Are you curious to discover what wattage is typical for different high-quality speakers and fill your surroundings with sound? Great!
In this article, you’ll learn everything there is to know about the watts you need for your speakers, including:
- Average wattage by the type of good speakers
- How do we know what a good speaker is
- Does higher wattage means better speakers
- How wattage relates to volume
Most good speakers range from 10 watts to 1000 watts peak. The benefit of greater wattage is the possible volume boost and more solid tone quality and coverage at lower volumes.
Good outdoor speakers will usually have around 80 watts. For computer speakers, look for 10 to 25 watts. Party speakers will have around 250W, and high-quality Bluetooth speakers will most likely be between 40 to 60 watts. A solid soundbar will have about 150 watts, boat speakers will have around 200W, and PA speakers 600W.
If you’re looking for the wattage of speakers and subwoofers, you will usually find two numbers for the power handling number: RMS (root mean square) and “peak.”
Mean power, or root mean square (RMS) power handling, points to how much continuous power the unit can run. The peak power handling rate relates to the highest power level that the speaker can handle in short bursts.
For instance, a speaker with a 40W RMS number but a peak rating of 80W indicates that the speaker can efficiently run with 40 watts of continuous power, with sporadic bursts of up to 80W.
Average Wattage in Good Speakers
This is the average wattage in different types of good speakers. It covers the wattage sum if more than one speaker is in a setup (e.g., computer speakers).
|Type of speaker||Wattage sum (peak)||Recommended speaker|
|Outdoor speakers||80 watts||JBL Xtreme 3|
|Computer speakers||10 – 25 watts||Bose Companion 2 Series III|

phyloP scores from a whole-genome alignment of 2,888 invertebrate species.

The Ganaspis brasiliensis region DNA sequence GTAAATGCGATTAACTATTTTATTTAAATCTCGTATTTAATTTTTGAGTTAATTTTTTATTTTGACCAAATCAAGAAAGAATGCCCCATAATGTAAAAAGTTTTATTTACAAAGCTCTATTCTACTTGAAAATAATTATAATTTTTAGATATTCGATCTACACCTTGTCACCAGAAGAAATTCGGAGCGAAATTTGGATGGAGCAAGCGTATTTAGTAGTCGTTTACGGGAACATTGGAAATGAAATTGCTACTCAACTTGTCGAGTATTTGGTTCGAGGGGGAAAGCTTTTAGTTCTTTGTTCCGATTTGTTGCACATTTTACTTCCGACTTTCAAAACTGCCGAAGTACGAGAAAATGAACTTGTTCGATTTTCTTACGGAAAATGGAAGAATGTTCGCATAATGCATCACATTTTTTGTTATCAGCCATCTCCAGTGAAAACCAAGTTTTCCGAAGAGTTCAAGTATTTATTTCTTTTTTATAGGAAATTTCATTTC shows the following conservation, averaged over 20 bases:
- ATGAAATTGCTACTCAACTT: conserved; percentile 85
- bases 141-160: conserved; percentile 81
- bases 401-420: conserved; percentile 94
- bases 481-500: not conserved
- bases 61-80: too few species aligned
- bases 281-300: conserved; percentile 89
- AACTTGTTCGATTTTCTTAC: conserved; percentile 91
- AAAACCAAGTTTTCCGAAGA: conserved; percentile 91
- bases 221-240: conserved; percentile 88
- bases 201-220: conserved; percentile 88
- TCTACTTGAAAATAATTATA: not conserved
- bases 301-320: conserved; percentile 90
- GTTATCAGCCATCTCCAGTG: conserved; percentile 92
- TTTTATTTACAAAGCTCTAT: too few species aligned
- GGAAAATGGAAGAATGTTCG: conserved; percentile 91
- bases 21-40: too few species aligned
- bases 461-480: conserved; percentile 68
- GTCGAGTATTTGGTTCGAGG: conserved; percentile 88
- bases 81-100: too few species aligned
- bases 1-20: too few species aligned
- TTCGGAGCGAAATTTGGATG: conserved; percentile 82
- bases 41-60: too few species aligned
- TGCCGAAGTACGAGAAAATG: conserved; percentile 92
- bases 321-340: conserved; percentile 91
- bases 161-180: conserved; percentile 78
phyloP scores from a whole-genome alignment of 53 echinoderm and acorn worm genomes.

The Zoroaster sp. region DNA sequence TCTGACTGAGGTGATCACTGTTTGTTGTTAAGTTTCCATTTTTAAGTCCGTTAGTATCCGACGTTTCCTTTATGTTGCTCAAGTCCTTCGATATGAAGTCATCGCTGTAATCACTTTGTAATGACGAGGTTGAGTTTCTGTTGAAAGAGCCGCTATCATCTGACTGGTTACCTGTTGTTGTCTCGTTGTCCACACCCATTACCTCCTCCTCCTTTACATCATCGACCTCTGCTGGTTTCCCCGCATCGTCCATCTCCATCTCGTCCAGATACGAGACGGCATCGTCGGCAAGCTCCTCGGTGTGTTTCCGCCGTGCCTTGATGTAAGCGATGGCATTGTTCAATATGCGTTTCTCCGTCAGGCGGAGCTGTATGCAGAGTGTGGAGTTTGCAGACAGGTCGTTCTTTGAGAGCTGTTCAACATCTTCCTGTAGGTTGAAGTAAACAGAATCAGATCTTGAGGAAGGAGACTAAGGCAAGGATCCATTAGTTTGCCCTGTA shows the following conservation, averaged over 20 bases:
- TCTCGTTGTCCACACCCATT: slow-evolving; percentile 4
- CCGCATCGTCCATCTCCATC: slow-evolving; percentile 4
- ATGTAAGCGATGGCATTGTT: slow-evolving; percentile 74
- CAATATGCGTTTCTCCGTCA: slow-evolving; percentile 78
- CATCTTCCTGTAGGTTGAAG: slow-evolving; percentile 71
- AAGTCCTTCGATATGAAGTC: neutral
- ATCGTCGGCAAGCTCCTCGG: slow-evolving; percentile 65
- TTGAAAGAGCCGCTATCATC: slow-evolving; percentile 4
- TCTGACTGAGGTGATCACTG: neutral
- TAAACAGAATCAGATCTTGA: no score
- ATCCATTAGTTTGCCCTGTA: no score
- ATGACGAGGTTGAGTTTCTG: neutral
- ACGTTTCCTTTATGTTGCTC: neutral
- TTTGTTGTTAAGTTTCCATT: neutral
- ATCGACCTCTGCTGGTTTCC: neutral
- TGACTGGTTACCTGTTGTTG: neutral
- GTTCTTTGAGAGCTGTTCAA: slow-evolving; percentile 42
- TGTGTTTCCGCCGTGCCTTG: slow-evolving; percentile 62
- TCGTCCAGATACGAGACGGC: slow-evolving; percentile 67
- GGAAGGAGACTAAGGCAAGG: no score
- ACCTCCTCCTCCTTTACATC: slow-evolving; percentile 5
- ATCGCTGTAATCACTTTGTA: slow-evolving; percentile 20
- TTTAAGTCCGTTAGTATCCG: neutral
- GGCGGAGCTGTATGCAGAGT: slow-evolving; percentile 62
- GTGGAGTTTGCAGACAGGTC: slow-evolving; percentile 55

|Party speakers||250+ watts||PRORECK Party 15 Portable 15-Inch|
|Bluetooth speakers||40 – 60 watts||W-KING 50W|
|Soundbar||120 watts||Polk Audio React Sound Bar|
|PA speakers||600+ watts||Electro-Voice ZLX-12BT 12″ 1000W|
See how loud specific speakers are by wattage that we tested for home and outdoor use.
The best outdoor speakers have to resist the elements and produce strong bass, sound treble, and full midrange with sufficient power to be heard over the wind and crowd noise. They’re usually around 40 – 100 watts.
I placed a pair of 100W Atrium 6 hanging off a Sonos Amp on my backyard remodeling and added an Atrium Sub100 with a SWA500. It sounded marvelous and had been running great for nearly three years, but it broke suddenly.
Now I have a 100W JBL Xtreme 3 (link to Amazon) that is tiny enough not to dominate my landscape and large enough to deliver full sound. While it doesn’t produce much bass, it produces more low-end than other outdoor Bluetooth speakers of similar size – worth every cent for hanging outside, backyard barbeques, hot tubs, etc.
I have been using Bose speakers for years. I have Companion 2 Series III (around 22W wattage sum), and it’s one of the best purchases I’ve made during my lifetime.
I bought a second pair, a Y splitter, and four speakers connected to my computer via the headphone jack. I can turn the volume up, and it feels like we’re in a club. Or play some soothing jazz or 90’s hits at low decibels and enjoy the surround sound and excellent acoustics.
Their customer assistance is good as well. My son ended up breaking one of the speaker cones. I reached customer support to explain my repair possibilities. They just gave me a replacement speaker free of charge.
240-watt JBL Partybox 200 (Amazon link) is, without a doubt, the best value-per-money party speaker on the market.
My friend bought this one last year, and because of Bluetooth, he takes it to parks when we go drinking with the crew. He pulls it up at his backyard and indoor parties and also has it as hand luggage when traveling by plane.
He thought about buying 2xMotion Boom (Paired in TWS), which has perfect bass and reach, but JBLs now seems like a much better choice!
- Check out our article that’s specifically on how many watts per square foot you actually need.
Does Higher Wattage Mean Better Speakers?
Wattage has very little to do with speaker quality – especially these days when the wattage number listed by the speaker companies are essentially straight-up lies to convince uneducated buyers that the higher the listed wattage, the better the speaker.
While the number of watts doesn’t indicate the sound quality or possible lifespan of a speaker, it shouldn’t be overlooked, and it can come in handy when you’re looking to buy a suitable amplifier.
Do watts matter in speakers? Find out in the linked article.